This is a gentle book, that meanders along doctors appointments, committee meetings, aqua aerobics, almost the mundane aspects of perhaps what some people thinks of as retirement. It is all told humour and some stark reality about life with certain medical conditions and the process of ageing.

It is all about life being lived whatever your age and limitations - basically the author is telling us there is nothing to stop you other than death!

A skilful debut novel which draws on the author's experiences clearly as a GP - (I only discovered this after I had read the book) and interestingly her setting, Australia was not so obvious to me despite perhaps the language clues and it too me until two-thirds of the way through the book to realise where it was set. (Again, the author UK born has moved to Australia). What it did show me that no matter where you are in the world, there is an expectation of how our aging population are being treated.

Interesting to see what comes next from this author.
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I loved this light hearted tale.  The Characters are really believable.  Just how you would imagine them to be living in a community such as this.  It is a storey of learning, loving, forgiveness and teaches that we are never to old to learn, life is to short, have fun and no regrets.
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I had high hopes for this book after the first couple of chapters. Unfortunately I started to drift and skip sections once I was a third of the way through and didn't end up finishing. Too slow and I'm not really clear on what plans the author had for Peggy, who should have been a really strong, no nonsense character. A shame
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I loved this book, four stars for these fun old ladies embracing life! The interactions were witty, but the story was a warm one!

'Darling, haven't you heard of audiobooks? I play them in my car.'
Peggy recalled David saying he did something similar in his new BMW. The car was cleverer than she was. Apparently it even had blue teeth.'
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A lovely gentle and funny story about growing old with dignity, if not gracefully! Entertaining and heartfelt, the characters were a pleasure to spend time with
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Few can write compassionately, with a clear-eyed sympathy and wry, gentle humour of the hard living out of our declining years, where capacity can shred all dignity and self-possession. But this author can. She excels at it, in fact.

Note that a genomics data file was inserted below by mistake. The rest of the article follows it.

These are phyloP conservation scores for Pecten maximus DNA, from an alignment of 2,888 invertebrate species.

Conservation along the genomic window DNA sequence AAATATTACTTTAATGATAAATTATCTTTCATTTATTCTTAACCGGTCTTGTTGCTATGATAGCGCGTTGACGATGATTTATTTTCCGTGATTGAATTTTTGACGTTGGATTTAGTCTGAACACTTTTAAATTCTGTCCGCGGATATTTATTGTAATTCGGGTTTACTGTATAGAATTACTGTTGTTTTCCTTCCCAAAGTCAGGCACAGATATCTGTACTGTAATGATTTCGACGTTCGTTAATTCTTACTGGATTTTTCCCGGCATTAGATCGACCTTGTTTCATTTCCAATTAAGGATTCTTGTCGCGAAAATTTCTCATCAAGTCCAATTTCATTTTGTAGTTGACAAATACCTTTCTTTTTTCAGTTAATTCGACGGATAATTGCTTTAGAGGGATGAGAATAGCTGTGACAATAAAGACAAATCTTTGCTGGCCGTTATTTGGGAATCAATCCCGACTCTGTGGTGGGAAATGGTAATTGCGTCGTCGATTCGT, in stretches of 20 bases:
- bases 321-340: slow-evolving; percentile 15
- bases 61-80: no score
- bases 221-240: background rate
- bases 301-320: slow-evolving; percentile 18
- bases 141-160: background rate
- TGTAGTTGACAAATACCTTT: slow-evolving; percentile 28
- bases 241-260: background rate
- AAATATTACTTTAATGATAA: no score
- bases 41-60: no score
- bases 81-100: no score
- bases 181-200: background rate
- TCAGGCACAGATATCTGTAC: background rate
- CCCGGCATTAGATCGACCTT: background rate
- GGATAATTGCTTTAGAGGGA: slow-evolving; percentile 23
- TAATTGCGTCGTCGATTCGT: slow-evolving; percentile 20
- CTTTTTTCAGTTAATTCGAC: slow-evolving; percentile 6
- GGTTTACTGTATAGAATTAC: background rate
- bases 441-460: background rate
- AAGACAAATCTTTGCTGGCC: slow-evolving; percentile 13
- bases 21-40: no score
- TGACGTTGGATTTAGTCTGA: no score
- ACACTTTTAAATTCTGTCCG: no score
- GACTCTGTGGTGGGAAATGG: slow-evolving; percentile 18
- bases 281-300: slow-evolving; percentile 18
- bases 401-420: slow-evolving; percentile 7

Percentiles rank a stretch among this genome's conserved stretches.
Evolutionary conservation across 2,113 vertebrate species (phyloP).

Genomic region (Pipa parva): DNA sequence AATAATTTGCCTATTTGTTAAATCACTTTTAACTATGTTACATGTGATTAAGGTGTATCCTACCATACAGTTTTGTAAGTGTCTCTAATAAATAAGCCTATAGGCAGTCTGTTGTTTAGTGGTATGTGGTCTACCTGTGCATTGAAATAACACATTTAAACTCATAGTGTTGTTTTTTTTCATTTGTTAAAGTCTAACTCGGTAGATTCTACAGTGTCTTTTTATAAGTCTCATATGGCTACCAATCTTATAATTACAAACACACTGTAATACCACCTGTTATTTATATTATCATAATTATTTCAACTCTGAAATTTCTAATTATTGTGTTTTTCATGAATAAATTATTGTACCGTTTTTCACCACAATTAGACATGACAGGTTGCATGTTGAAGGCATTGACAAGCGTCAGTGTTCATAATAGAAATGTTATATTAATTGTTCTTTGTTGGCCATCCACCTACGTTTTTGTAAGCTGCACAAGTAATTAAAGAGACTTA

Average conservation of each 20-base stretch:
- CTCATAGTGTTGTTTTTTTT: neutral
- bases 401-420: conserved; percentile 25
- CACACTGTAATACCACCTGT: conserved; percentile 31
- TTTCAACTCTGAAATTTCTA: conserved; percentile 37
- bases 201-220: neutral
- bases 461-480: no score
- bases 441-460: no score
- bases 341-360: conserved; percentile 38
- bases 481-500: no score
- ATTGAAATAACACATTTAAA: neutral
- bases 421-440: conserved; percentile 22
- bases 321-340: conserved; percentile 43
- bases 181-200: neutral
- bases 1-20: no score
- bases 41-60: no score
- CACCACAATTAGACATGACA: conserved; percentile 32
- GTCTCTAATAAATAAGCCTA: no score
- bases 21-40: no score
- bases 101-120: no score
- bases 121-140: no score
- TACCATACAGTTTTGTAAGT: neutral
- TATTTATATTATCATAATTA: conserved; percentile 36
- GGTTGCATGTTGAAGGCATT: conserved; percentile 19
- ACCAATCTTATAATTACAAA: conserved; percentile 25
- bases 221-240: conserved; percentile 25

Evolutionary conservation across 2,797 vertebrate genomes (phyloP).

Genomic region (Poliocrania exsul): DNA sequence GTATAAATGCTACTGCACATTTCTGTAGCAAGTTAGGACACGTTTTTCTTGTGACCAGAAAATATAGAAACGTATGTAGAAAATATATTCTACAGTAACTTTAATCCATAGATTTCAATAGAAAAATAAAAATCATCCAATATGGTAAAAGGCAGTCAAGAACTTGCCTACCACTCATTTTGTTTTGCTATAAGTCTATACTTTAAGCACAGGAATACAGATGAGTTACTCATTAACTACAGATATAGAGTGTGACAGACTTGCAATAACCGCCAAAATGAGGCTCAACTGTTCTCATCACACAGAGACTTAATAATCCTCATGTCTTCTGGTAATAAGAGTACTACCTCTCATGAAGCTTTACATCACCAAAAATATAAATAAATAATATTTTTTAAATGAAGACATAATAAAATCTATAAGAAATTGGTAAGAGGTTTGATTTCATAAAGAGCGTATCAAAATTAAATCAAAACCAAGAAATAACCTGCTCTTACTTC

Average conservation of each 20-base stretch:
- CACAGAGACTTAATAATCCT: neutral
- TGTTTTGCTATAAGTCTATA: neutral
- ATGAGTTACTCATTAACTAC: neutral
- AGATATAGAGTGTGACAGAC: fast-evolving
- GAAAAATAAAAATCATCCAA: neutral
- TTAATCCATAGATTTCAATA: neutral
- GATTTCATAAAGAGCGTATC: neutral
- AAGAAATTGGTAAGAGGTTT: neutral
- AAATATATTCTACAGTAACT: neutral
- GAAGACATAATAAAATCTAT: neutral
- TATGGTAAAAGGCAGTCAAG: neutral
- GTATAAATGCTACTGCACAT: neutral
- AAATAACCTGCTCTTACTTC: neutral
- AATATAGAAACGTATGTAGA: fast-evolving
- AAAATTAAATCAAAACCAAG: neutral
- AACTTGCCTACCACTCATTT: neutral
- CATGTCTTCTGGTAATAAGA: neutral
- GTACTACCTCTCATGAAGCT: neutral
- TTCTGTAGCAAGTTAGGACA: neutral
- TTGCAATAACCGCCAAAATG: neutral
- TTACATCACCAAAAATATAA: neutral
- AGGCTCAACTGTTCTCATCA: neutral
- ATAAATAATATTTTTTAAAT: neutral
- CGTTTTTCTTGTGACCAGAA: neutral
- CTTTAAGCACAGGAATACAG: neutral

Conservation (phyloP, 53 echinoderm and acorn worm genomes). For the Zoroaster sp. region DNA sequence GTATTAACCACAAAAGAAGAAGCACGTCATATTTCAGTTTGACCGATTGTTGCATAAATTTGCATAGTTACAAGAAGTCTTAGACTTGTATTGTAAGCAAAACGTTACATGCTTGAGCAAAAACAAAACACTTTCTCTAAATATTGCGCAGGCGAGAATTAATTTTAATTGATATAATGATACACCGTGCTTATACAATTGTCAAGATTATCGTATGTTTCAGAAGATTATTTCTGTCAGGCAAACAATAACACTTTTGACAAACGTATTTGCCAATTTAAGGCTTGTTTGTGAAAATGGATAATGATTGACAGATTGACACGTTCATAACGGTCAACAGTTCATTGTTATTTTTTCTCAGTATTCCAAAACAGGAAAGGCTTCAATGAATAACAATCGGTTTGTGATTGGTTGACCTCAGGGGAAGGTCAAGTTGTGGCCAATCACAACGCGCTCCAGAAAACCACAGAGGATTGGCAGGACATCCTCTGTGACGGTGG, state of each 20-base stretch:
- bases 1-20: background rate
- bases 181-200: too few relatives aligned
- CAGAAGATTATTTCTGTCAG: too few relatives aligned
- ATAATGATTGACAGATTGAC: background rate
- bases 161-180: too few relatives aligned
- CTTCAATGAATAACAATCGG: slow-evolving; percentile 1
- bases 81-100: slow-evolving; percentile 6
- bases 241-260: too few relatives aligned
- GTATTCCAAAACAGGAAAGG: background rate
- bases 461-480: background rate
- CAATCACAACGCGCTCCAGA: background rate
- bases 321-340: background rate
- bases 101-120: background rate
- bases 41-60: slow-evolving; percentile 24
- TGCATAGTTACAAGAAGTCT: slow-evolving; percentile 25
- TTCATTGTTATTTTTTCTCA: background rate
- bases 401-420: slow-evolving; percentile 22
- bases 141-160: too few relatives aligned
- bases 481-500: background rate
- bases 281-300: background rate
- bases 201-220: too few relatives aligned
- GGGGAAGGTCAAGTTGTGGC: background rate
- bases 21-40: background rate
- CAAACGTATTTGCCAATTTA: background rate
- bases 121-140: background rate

I absolutely loved this book for the wonderful characterisation, the warmth and humanity it exudes and the perceptive way it gets under the skin of what it means to be elderly (in other people's eyes) while feeling just as youthful as ever on the inside. 

Peggy, our main protagonist, is approaching her 80th birthday. Although she lives independently in sheltered housing, she is battling fears of encroaching senility and increasing debility, mixed with concern about her family's ideas about putting her in a home.

When Angie, an old friend from the past, unexpectedly appears as a new resident, Peggy is forced to rethink her life and is jolted into uncharacteristic behaviour. She begins to see that change isn't always dreadful and can be quite welcome. Her heart is also captivated by Brian, a fellow resident she is rather smitten with. He presents her with fresh challenges and opportunities to embrace.

The action unfolds at a leisurely pace, with plenty of laugh out loud moments along the way. It's refreshing to see the elderly acting, and thinking, in a far less constrained manner than their younger family members and those overseeing their care. And the ending is suitably touching and fulfilling as well. A thoroughly enjoyable read. I highly recommend it.
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Wonderful. You are never too old to have fun. Very funny and, in places,  very sad , . An unusual setting, and the author describes wonderfully the residents revolt against the stigma of old age.
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I really quite enjoyed this book about a group of people living in a retirement village. Some laughout loud moments and generally a good old heartwarming read.
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Absolutely superb! This has to be one of my favourite reads this year. The characters are so real they just jump out of the page at you and so many laugh out loud moments I had to explain myself to my husband on several occasions! Both feel good and poignant at the same time. Sure to be a huge success when it hits the bookshelves.